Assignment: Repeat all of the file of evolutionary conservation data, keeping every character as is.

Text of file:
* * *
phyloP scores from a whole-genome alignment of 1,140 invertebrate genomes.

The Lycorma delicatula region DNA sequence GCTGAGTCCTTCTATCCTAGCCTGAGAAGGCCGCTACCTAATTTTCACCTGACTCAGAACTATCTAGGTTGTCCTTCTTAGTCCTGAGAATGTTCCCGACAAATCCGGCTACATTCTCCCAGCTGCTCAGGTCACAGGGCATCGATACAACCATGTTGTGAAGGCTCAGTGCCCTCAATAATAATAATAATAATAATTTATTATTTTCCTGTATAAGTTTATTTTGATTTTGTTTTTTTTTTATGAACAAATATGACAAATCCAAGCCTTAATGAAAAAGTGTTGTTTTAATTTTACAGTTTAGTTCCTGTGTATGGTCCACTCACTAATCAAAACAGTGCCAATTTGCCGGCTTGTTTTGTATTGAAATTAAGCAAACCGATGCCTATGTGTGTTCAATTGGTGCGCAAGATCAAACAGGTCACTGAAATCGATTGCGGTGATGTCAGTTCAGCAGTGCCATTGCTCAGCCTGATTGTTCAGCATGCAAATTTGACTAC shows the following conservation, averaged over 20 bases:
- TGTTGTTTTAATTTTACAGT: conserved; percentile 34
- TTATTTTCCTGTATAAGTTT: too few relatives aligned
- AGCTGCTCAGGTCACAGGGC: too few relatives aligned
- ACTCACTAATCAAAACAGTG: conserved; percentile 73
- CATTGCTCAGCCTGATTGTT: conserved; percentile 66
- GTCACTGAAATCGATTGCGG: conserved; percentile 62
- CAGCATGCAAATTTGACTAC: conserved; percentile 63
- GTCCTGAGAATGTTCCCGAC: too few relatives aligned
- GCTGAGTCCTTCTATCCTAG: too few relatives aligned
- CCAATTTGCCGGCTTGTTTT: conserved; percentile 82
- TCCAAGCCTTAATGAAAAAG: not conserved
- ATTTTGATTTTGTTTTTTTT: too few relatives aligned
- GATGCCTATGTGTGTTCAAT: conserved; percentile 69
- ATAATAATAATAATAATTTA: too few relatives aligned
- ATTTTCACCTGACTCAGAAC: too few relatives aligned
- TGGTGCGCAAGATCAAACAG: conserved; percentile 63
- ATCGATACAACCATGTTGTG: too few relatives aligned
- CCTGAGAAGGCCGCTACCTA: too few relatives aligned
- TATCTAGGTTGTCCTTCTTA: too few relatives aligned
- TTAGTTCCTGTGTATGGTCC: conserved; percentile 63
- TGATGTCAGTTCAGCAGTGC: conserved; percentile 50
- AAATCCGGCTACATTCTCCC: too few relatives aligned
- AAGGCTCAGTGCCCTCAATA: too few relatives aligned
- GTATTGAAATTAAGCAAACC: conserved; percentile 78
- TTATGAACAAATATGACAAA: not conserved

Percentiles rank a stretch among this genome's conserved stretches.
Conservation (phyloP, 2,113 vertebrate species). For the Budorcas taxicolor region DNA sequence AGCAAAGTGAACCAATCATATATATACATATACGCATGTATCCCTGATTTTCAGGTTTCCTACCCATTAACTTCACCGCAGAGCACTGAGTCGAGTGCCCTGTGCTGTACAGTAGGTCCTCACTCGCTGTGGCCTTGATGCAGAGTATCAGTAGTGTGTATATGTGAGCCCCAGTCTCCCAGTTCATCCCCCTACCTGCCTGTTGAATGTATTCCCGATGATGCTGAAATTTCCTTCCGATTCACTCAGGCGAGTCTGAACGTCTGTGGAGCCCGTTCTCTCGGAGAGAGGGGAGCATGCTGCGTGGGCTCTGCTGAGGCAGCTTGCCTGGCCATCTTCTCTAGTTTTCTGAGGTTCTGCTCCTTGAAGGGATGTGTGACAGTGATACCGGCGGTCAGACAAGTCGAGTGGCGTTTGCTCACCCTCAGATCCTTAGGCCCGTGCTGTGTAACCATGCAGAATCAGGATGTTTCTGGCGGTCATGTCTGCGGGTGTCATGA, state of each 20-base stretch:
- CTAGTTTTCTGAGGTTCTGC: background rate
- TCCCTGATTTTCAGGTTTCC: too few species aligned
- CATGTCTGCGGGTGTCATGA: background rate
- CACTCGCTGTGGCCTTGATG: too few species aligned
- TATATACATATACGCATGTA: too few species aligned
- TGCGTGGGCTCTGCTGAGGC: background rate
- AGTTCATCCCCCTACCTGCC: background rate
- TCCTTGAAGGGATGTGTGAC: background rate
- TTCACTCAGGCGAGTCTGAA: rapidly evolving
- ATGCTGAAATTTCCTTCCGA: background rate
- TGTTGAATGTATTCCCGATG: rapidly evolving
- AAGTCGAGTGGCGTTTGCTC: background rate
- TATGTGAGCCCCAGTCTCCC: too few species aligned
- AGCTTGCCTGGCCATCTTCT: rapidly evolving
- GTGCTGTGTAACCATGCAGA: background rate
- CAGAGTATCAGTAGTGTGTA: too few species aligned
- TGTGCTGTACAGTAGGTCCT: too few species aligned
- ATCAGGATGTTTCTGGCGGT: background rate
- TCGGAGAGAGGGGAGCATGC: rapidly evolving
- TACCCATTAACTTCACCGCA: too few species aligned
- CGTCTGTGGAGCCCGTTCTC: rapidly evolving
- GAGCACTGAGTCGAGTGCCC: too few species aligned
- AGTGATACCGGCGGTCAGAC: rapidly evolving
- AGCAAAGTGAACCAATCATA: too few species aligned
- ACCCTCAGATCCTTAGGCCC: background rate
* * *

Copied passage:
phyloP scores from a whole-genome alignment of 1,140 invertebrate genomes.

The Lycorma delicatula region DNA sequence GCTGAGTCCTTCTATCCTAGCCTGAGAAGGCCGCTACCTAATTTTCACCTGACTCAGAACTATCTAGGTTGTCCTTCTTAGTCCTGAGAATGTTCCCGACAAATCCGGCTACATTCTCCCAGCTGCTCAGGTCACAGGGCATCGATACAACCATGTTGTGAAGGCTCAGTGCCCTCAATAATAATAATAATAATAATTTATTATTTTCCTGTATAAGTTTATTTTGATTTTGTTTTTTTTTTATGAACAAATATGACAAATCCAAGCCTTAATGAAAAAGTGTTGTTTTAATTTTACAGTTTAGTTCCTGTGTATGGTCCACTCACTAATCAAAACAGTGCCAATTTGCCGGCTTGTTTTGTATTGAAATTAAGCAAACCGATGCCTATGTGTGTTCAATTGGTGCGCAAGATCAAACAGGTCACTGAAATCGATTGCGGTGATGTCAGTTCAGCAGTGCCATTGCTCAGCCTGATTGTTCAGCATGCAAATTTGACTAC shows the following conservation, averaged over 20 bases:
- TGTTGTTTTAATTTTACAGT: conserved; percentile 34
- TTATTTTCCTGTATAAGTTT: too few relatives aligned
- AGCTGCTCAGGTCACAGGGC: too few relatives aligned
- ACTCACTAATCAAAACAGTG: conserved; percentile 73
- CATTGCTCAGCCTGATTGTT: conserved; percentile 66
- GTCACTGAAATCGATTGCGG: conserved; percentile 62
- CAGCATGCAAATTTGACTAC: conserved; percentile 63
- GTCCTGAGAATGTTCCCGAC: too few relatives aligned
- GCTGAGTCCTTCTATCCTAG: too few relatives aligned
- CCAATTTGCCGGCTTGTTTT: conserved; percentile 82
- TCCAAGCCTTAATGAAAAAG: not conserved
- ATTTTGATTTTGTTTTTTTT: too few relatives aligned
- GATGCCTATGTGTGTTCAAT: conserved; percentile 69
- ATAATAATAATAATAATTTA: too few relatives aligned
- ATTTTCACCTGACTCAGAAC: too few relatives aligned
- TGGTGCGCAAGATCAAACAG: conserved; percentile 63
- ATCGATACAACCATGTTGTG: too few relatives aligned
- CCTGAGAAGGCCGCTACCTA: too few relatives aligned
- TATCTAGGTTGTCCTTCTTA: too few relatives aligned
- TTAGTTCCTGTGTATGGTCC: conserved; percentile 63
- TGATGTCAGTTCAGCAGTGC: conserved; percentile 50
- AAATCCGGCTACATTCTCCC: too few relatives aligned
- AAGGCTCAGTGCCCTCAATA: too few relatives aligned
- GTATTGAAATTAAGCAAACC: conserved; percentile 78
- TTATGAACAAATATGACAAA: not conserved

Percentiles rank a stretch among this genome's conserved stretches.
Conservation (phyloP, 2,113 vertebrate species). For the Budorcas taxicolor region DNA sequence AGCAAAGTGAACCAATCATATATATACATATACGCATGTATCCCTGATTTTCAGGTTTCCTACCCATTAACTTCACCGCAGAGCACTGAGTCGAGTGCCCTGTGCTGTACAGTAGGTCCTCACTCGCTGTGGCCTTGATGCAGAGTATCAGTAGTGTGTATATGTGAGCCCCAGTCTCCCAGTTCATCCCCCTACCTGCCTGTTGAATGTATTCCCGATGATGCTGAAATTTCCTTCCGATTCACTCAGGCGAGTCTGAACGTCTGTGGAGCCCGTTCTCTCGGAGAGAGGGGAGCATGCTGCGTGGGCTCTGCTGAGGCAGCTTGCCTGGCCATCTTCTCTAGTTTTCTGAGGTTCTGCTCCTTGAAGGGATGTGTGACAGTGATACCGGCGGTCAGACAAGTCGAGTGGCGTTTGCTCACCCTCAGATCCTTAGGCCCGTGCTGTGTAACCATGCAGAATCAGGATGTTTCTGGCGGTCATGTCTGCGGGTGTCATGA, state of each 20-base stretch:
- CTAGTTTTCTGAGGTTCTGC: background rate
- TCCCTGATTTTCAGGTTTCC: too few species aligned
- CATGTCTGCGGGTGTCATGA: background rate
- CACTCGCTGTGGCCTTGATG: too few species aligned
- TATATACATATACGCATGTA: too few species aligned
- TGCGTGGGCTCTGCTGAGGC: background rate
- AGTTCATCCCCCTACCTGCC: background rate
- TCCTTGAAGGGATGTGTGAC: background rate
- TTCACTCAGGCGAGTCTGAA: rapidly evolving
- ATGCTGAAATTTCCTTCCGA: background rate
- TGTTGAATGTATTCCCGATG: rapidly evolving
- AAGTCGAGTGGCGTTTGCTC: background rate
- TATGTGAGCCCCAGTCTCCC: too few species aligned
- AGCTTGCCTGGCCATCTTCT: rapidly evolving
- GTGCTGTGTAACCATGCAGA: background rate
- CAGAGTATCAGTAGTGTGTA: too few species aligned
- TGTGCTGTACAGTAGGTCCT: too few species aligned
- ATCAGGATGTTTCTGGCGGT: background rate
- TCGGAGAGAGGGGAGCATGC: rapidly evolving
- TACCCATTAACTTCACCGCA: too few species aligned
- CGTCTGTGGAGCCCGTTCTC: rapidly evolving
- GAGCACTGAGTCGAGTGCCC: too few species aligned
- AGTGATACCGGCGGTCAGAC: rapidly evolving
- AGCAAAGTGAACCAATCATA: too few species aligned
- ACCCTCAGATCCTTAGGCCC: background rate